Harassment has happened at the House, but changes aimed at helping to stop such instances are being implemented.
That was the message shared Friday with the House Task Force on Workplace Safety and Respect.
A Nov. 30 report showed that 20.4 percent of House employee respondents and 19.7 percent of responding members stated they had either experienced or witnessed something that could be described as sexually harassing behavior in the workplace. Roughly a quarter of each group indicated the behavior took place at “off premises-events,” with “legislators’ offices” being the second-most frequent place of infraction (18.8 percent of employees; 16.7 percent of members).
Sixty-six of 132 members responded to the October survey (two members resigned before the survey was conducted) as did 163 of 225 employees. Per the report, “The surveys were anonymous, and each question was optional. Members and staff received separate surveys to facilitate sorting responses, but the questions were the same. The only identifying information the survey yielded is whether the respondent is a member or employee, and gender.”
All members and 98.8 percent of House employees indicated they are familiar with House policies against discrimination and/or harassment, according to the report.
[WATCH: Full video of the hearing on YouTube]
“We want the House to be a safe and respectful place for all of us,” said Rep. Debra Kiel (R-Crookston), the task force chair.
That doesn’t mean incidents have not happened.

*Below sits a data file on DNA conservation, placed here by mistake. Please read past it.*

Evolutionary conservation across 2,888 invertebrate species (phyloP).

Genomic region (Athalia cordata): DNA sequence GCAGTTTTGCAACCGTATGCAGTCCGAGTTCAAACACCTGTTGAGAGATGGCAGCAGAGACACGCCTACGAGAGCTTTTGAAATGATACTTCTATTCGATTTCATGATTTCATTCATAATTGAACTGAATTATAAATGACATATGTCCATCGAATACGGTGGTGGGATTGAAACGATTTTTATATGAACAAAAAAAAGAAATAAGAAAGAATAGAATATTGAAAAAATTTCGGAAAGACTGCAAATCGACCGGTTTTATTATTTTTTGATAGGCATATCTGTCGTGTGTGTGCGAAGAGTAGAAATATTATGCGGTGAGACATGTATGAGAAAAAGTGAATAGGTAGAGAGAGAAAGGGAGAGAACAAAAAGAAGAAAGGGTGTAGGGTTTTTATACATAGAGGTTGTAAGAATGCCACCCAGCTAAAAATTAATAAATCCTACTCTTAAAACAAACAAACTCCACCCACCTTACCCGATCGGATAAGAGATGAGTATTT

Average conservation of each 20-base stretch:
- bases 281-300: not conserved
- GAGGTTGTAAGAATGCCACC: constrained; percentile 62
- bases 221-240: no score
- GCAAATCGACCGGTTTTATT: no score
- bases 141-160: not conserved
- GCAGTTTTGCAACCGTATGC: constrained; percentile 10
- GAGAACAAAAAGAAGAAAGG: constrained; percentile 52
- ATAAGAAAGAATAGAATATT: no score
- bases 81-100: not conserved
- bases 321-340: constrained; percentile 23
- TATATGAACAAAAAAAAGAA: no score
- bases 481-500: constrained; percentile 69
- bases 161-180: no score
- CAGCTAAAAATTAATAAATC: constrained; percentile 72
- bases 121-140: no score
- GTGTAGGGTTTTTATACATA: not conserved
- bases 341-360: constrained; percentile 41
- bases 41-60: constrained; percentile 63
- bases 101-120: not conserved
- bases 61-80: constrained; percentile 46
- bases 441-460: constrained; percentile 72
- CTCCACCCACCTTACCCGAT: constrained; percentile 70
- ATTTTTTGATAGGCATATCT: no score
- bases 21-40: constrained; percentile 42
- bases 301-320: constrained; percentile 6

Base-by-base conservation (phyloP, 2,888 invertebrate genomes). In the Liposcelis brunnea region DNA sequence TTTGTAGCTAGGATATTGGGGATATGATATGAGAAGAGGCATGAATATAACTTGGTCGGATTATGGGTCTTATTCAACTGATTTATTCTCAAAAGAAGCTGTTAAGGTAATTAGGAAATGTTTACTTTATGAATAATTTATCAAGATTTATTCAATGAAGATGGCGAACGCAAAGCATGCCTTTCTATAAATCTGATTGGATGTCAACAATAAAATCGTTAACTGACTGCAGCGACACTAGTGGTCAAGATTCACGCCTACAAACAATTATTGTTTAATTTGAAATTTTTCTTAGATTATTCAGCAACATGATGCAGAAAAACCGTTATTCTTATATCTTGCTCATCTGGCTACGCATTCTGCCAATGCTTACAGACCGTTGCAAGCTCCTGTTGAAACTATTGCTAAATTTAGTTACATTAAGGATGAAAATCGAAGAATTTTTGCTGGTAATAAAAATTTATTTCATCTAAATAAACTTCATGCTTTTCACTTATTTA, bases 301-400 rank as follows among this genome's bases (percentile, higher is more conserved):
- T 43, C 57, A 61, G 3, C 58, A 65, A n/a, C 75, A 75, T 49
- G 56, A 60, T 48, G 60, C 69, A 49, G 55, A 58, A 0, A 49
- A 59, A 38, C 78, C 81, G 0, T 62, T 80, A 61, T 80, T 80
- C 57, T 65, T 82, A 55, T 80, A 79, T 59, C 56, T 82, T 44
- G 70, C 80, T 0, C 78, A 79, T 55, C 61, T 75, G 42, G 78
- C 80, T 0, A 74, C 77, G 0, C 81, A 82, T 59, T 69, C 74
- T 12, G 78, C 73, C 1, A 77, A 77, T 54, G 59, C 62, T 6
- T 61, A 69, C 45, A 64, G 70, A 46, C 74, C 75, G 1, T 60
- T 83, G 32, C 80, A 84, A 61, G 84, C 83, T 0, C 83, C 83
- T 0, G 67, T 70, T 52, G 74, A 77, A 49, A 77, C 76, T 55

Former Rep. Tony Cornish (R-Vernon Center) resigned in November 2017 after allegations of sexual harassment. Former Sen. Dan Schoen (DFL-St. Paul Park) resigned a couple weeks later after he too was accused of sexual harassment, including the sharing of inappropriate pictures.
An April 25 resolution by the House Rules and Legislative Administration Committee created the task force and directed it to work with the House Human Resources and Research Departments to develop recommendations to strengthen the House’s discrimination and harassment policy.
Since then, the House has taken the following steps:
House members spent a full day taking sexual harassment training last session and will be required to attend a similar event next month. House staff receive training when first hired and then every five years. Supervisors receive more extensive training.
The report also recommends additional member training in implicit bias or bystander training and that House policy be amended “to clarify whether physical conduct, such as kissing, or touching, constitutes sexual harassment without regard to whether the conduct is unwelcome.”
“I’d expect we’ll be having more conversations about this in the future,” Kiel said.